I am a huge advocate of training. One of my favorite former employers required all of their employees to attend training of their choice annually and that was a huge benefit that they even extended to contractors, like myself, and I took full advantage of it.
Over the years, I’ve attended sourcing training from a variety of vendors and of course am a bit partial to AIRS, I did work for them collaborating on the development of courses as well as investigating new resources (that’s my disclaimer folks!). But, I haven’t just been to AIRS, a long time ago in the land of DC I attended NetRecruiter Internet Training, JobMachine Cybersleuth training and even did a course through the University of Toronto (online of course). I’ve attended conferences as well, and conferences are great for gathering up nuggets of knowledge, but it’s the follow through when you return to home base that’s critical.
In 2012 we have a plethora, yes a plethora of training options on our horizon. Who you use is going to be impacted most importantly by content and by what you have available to spend and whether or not the additional expense of travel is an option.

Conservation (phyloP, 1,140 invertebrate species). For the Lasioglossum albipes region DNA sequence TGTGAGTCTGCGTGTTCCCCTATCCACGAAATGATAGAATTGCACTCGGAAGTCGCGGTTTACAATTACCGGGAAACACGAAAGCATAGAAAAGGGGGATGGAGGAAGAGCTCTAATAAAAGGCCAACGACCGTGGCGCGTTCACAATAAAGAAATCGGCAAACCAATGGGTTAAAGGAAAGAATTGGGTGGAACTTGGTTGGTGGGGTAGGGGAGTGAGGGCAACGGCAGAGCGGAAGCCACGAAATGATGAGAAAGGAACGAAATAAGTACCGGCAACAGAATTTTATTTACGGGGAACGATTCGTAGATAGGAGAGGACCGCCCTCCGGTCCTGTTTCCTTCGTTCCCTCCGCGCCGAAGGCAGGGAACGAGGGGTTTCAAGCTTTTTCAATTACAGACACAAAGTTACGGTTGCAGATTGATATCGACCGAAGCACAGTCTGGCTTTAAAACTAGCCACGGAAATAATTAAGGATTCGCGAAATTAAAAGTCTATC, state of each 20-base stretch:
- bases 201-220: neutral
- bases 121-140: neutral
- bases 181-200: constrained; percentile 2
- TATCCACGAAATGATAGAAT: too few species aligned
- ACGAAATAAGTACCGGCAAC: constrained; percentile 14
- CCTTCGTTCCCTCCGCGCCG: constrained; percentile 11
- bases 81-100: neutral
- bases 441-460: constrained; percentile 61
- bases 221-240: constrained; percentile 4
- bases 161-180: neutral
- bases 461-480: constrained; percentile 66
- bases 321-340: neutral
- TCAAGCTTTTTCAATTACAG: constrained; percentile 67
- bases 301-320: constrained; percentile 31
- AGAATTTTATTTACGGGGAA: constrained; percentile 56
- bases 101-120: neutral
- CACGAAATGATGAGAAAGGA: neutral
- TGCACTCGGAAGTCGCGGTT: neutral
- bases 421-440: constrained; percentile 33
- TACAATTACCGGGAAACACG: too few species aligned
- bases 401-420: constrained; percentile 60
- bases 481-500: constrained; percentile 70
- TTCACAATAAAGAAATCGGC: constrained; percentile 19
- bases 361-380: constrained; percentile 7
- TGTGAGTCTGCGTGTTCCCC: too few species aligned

In case you don’t frequent BooleanStrings or other sourcing havens, some of the vendors that have been bandied about in the cyberworld are:
I always check in on AIRS, I like that they offer challenge questions on Friday so I can see if my skills are still up to par and their overall offerings are great for an all-encompassing view of how to source.
I have to admit that I am most intrigued by BrainGain’s PeopleSourcing, it’s not a huge time investment and I’m always looking for someone to show me something I don’t know…Irina Shamaeva, a former Sourcecon Grandmaster, might be able to do that.
But The Sourcing Institute isn’t one to disregard either, what’s interesting there is you are purchasing an annual training membership and it’s leveled, so you can really look at the courses most important to you at your level of career and where you want to go, there’s concepts covered in TSI’s offerings.
Many of the vendors offer a certification…is it necessary to get certified? That’s arguable. But what a certification can do is open doors when your resume is up in a queue with 20 other sourcers. As long as the people hiring sourcers know about the certification and what it quantifies or better yet, know how to test a sourcer to make sure they can walk the walk as well as talk the talk.
Whatever training you choose, the most important thing, the very most important thing is to practice what you’ve learned. To this day I am a firm believer in devoting 30 minutes of every day to a new site or tactic to extract information. The more you practice, the more adept you’ll be at quickly locating the talent your hiring managers need.
Have you taken any of the classes above? Know someone who has? Hit me in the comments with which one you favor and why…